I’m about to begin my fourth week at the beautiful & sybaritic El Gouna Writers Residency, founded two years ago by a group of Egyptian writers and lovers of literature, God bless them. El Gouna is a luxury resort on the Red Sea built and designed by Orascom over the last 20 years; a totally created place with a slightly surreal, Disneyland-like feel. The town is still a work-in-progress, with big chunks of desert (from which they wrested all of this) still slated for development. There are six of us in residence. As pictured below: British author and journalist Nick Rankin; Filipino poet Victor Sugbo; British novelist Maggie Gee, who’s married to Nick; British/Sierra Leonean writer Kadiga Sesay; Syrian playwright Abdullah Alkafri; and myself. As with most artists colonies we work on our own during the day and get together every night for dinner plus random breakfasts, lunches and outings. It's a lovely group of people. Readers of my past blogs may recognize Nick and Maggie from Lavigny, another, very different sort of paradise where we were fortunate to spend three weeks. What a treat for me to be reunited with two of my favorite people.
The motto of El Gouna is "Life as it should be," and it's hard to disagree with that. We all feel ridiculously lucky to be here. Home is a brand new 4-star hotel called the Mosaique, on a quiet marina. We have two pools and a big blue sea in which to splash, as well as many charming shops & restaurants nearby. The hotel provides all our meals, and the staff spoil us rotten. Basically we live like pashas, without the plural marriages.
Photos: our happy band of six; the picturesque little marina near our hotel; Abdullah & me with El Gouna in the background; a local watering hole; Nick & Maggie, looking veddy dapper & British; sunset over an as-yet-undeveloped area
As with Cairo this place is under-populated because of the revolution, which has put a serious damper on tourism (something I forgot to mention in my last blog — I sailed through the Cairo Museum, which normally has long waits, and there were eerily few people at the pyramids and the big mosques). El Gouna too has a semi-deserted feel; this time last year they had 100% occupancy, whereas now I’d guess it’s no more than 30%. Egyptians are still coming on holiday, and we’ve seen quite a few retired British couples (recognizable by the massive quantities of lobster-red flesh on display by the pool — a vivid reminder to myself to wear sunscreen and not to sport a bikini in my 60s) as well as some other Europeans. Few Americans have discovered El Gouna, so I’m something of an anomaly here.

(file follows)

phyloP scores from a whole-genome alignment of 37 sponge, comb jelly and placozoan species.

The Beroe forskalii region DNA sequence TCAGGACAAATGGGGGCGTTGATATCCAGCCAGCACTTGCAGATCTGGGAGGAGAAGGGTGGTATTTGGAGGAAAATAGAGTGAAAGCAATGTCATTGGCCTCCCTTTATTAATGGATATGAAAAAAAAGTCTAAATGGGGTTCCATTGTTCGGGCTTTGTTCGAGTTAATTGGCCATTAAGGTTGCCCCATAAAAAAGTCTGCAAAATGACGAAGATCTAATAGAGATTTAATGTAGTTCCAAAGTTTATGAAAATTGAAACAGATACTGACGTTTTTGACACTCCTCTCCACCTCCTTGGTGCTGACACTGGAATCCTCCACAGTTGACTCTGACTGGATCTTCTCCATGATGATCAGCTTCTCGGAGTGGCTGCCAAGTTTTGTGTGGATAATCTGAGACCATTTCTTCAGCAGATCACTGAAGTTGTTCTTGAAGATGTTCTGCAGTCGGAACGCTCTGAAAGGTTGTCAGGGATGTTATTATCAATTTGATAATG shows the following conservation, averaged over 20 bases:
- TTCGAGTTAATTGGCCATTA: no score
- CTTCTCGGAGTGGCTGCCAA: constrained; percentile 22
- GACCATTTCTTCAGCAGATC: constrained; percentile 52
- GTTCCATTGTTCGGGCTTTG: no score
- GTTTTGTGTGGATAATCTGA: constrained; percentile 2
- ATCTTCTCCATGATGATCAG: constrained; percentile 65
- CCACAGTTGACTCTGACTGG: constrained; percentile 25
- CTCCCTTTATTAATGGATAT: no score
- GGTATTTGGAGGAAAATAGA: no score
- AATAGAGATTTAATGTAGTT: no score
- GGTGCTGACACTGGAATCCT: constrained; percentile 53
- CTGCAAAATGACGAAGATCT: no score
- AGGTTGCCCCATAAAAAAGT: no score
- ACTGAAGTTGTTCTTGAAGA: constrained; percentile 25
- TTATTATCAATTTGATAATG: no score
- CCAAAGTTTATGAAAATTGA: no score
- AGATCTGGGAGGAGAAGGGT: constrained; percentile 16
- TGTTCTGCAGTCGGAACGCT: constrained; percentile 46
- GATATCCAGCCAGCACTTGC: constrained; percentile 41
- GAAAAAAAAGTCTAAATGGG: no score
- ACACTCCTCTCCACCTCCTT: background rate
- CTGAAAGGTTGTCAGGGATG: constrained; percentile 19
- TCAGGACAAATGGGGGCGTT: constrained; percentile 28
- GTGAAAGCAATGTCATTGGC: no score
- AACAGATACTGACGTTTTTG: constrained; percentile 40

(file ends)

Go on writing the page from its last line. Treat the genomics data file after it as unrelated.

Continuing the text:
The weather is hot — temperatures range from the mid 80s to the high 90s — but the sea breezes keep the days tolerable, and the evenings are delicious. I’m slowly gaining some color. I wouldn’t call myself tan exactly, but at least I can no longer accurately be described as fish-belly-white.
I’m writing well and can feel myself recharging after my long red slog. I’m actually working on something funny — granted, it's dark funny, but still it's a welcome change from my grim right-wing dystopia. And it’s a short story, not a novel, told in the first person from a man’s POV, all of which I’m finding as almost as refreshing as a dip in the sea with Abdullah, who is my mostly companion here and a true kindred spirit. He is teaching me one word of Arabic a day. Among my newly acquired vocabulary: shokrun (thanks); halas (enough); saha! (bon appetit); azayak (how are you?); ta mom (good, thanks); islam-o (may God bless your hand - said to someone who brings you something especially nice, e.g., a hibiscus juice spiked with vodka and lemon, known as a Bedouin Madness).
Photos: the view from my balcony (yes, I'm pinching myself daily); a tok tok, my favorite form of local transport - think a bumper car, only hurtling along at 30+ mph without the safety belts; Abdullah and me risking life & limb in a tok tok; no burkas in the pool, please; life imitating art; me & my new habibi